Reclaiming the purpose of your work week

“A good name is to be chosen rather than great riches.” -Proverbs 22:1

Have you ever had someone’s name come up in conversation, and you just rave about that person? You speak well of them, you tell about their outstanding character, you love to be merely in the same room as them.

This is a person with a “good name.”

A good name is ultimately what lasts. Riches don’t go with you to the grave, but your character does. The problem is that we tend to lose focus in the working world. It lures us to build up money and accumulate things. And we end up forgetting about the most important task that the 40 hours a week should see us doing—that of building good character.

So how do you start to focus on building up a good name instead of building up riches, which come and go?

Here’s four ways to start:

1. Allegiance to God, not man. We have to yield daily to His principles and start to live in the reality that we are working for the Lord first, our boss second. When we have the mindset of working for God, we pay more attention to his rules, his ways, and his directions. As our boss and the one we serve, he desires vastly different things than many of the bosses that we will encounter. Stay always in the mindset that you are working for Him and serving Him first, and His ways will gradually become yours. God isn’t interested in making you rich (“Oh how difficult it is for a rich man to enter the kingdom of God!”)—he’s interested in making you more into the image of His son.

2. Loving others more than yourself. When we are self-centered (which is a lot of the time!), we focus on what will serve our kingdom best. For me, this generally leads to giving more time to myself, spending more money on myself, and thinking about myself. I’m essentially putting my resources into puffing up my own world.

Ouch.

But when you start to focus on others and spend time learning how to love them, two things happen. You start to build others up, and by doing so, you become more of a servant-hearted person. There are few people I know that would rather spend time with someone who’s prideful rather than someone who’s humble.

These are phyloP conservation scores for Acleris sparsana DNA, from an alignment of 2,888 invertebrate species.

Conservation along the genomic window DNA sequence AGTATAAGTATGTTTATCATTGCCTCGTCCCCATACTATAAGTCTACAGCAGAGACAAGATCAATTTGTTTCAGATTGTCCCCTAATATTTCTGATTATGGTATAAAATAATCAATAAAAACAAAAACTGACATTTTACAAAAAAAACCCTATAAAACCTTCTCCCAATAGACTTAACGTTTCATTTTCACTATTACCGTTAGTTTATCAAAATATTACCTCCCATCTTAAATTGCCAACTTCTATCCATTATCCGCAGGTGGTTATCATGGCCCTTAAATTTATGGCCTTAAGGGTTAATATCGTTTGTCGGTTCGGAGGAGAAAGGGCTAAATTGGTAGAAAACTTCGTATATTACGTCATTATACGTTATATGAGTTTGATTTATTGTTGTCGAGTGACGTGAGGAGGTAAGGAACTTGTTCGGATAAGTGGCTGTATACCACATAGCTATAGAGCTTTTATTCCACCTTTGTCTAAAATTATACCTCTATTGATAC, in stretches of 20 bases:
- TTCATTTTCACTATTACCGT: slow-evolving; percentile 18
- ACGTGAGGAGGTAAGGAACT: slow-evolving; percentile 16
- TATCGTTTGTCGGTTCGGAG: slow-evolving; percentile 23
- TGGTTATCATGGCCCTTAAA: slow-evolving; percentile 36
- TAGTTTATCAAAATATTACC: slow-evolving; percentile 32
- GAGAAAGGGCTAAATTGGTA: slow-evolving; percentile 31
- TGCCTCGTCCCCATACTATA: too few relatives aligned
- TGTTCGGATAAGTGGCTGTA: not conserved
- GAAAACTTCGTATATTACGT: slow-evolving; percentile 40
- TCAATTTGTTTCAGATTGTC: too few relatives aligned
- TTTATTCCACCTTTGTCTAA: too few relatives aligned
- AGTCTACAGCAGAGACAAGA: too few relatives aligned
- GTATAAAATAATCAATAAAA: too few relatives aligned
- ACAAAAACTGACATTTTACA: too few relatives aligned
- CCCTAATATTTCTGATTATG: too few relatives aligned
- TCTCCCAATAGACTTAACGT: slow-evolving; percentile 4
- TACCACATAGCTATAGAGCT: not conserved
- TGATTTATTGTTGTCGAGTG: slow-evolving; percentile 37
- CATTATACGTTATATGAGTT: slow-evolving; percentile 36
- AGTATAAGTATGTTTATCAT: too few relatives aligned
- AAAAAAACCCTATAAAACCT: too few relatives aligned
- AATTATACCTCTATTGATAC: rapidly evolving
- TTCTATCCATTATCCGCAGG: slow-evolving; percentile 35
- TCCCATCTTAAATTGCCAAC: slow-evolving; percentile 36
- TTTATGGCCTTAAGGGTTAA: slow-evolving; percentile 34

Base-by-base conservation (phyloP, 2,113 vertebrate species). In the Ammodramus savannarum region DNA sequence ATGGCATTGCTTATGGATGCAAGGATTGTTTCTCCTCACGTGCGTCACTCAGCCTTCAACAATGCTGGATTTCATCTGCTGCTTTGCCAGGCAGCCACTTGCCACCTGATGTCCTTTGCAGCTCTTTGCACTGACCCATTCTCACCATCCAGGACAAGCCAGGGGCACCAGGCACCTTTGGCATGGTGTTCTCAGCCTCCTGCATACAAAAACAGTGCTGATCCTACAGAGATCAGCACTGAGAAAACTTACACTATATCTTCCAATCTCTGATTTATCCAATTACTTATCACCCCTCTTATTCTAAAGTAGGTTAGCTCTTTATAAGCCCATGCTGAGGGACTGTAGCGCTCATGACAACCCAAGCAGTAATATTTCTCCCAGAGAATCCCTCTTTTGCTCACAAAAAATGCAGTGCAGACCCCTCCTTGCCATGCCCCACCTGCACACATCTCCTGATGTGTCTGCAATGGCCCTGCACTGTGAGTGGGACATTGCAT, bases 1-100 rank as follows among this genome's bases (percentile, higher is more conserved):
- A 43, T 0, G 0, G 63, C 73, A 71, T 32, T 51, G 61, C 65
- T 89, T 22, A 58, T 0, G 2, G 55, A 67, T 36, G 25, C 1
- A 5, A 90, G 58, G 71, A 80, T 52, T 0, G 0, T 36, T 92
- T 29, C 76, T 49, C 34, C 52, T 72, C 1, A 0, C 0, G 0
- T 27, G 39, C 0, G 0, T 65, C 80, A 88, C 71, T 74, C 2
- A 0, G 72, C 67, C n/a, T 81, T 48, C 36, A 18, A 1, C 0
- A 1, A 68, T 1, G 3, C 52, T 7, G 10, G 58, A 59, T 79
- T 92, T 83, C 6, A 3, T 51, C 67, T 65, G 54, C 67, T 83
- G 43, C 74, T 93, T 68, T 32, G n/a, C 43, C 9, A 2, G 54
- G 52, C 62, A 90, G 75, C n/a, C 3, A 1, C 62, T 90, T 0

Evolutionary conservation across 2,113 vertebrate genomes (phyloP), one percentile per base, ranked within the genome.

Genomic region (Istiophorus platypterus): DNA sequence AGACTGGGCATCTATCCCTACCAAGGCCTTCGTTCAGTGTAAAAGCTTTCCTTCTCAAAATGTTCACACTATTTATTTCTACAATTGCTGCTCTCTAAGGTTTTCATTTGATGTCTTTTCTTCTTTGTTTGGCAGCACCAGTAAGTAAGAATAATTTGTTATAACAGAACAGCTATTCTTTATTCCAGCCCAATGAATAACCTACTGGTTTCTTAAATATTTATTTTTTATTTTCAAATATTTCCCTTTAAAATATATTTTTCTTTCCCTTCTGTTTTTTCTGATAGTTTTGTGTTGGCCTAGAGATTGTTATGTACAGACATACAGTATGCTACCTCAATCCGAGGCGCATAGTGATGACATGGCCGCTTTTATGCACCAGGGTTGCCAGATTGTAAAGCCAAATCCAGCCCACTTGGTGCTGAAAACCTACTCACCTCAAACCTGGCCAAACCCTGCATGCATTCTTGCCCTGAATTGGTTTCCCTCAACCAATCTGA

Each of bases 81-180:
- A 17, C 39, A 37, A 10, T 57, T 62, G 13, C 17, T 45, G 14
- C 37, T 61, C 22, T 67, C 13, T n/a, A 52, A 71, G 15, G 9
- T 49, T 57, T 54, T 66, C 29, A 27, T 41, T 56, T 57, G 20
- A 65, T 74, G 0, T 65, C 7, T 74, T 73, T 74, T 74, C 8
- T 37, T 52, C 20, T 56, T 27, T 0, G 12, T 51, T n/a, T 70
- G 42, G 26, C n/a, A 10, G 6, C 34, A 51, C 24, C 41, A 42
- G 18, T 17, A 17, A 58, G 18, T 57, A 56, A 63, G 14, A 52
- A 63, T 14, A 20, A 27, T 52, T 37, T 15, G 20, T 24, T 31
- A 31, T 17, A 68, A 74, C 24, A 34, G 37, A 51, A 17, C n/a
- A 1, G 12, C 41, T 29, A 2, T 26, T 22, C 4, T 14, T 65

3. Integrity. Simply put, you’ve got to be the same person…everywhere you go. Many people build up a good name for themselves at work, but their home life is a train wreck. It’s not worth it to receive accolades as a professional but fail as a brother. It doesn’t build one area of your life and neglect the rest. Your name is a holistic representation of who you are. It comprises your work self, your church self, your personal self, your family self, and more. The task is to bridge any gaps that remain and fix inconsistencies.

4. Gratitude. Many go through life blazing their own trail and leaving a cloud of dust behind them. They use people to get what they want and step over people to get to the top. What they’re leaving behind them is a trail of people who think poorly of them because they’ve been treated poorly, which in the end doesn’t serve the person at all. Who wants to be at the top, only to find that everybody hates you?

The antidote to this path is gratitude. Yes, fight hard, become better at what you do. But thank the people that help you along the way. Thank your mom and dad for raising you and teaching you. Thank your boss, even if they weren’t so great (you can always learn something from tough people).

Thank your teachers, your friends, your spouse.

Thankfulness yields a good trail of people who think well of you. We live in a world of overworked, under-appreciated people. So when people feel appreciated, they appreciate you back. A hand-written note truly does amazing things to the heart. I’ve seen people change their countenance before my eyes when I’ve handed them a thank-you note.

What about you? What has your experience in the working world been like? What steps have you taken to make sure you’re pursuing the right things? Let me know in the comments below. I’d love to hear from you.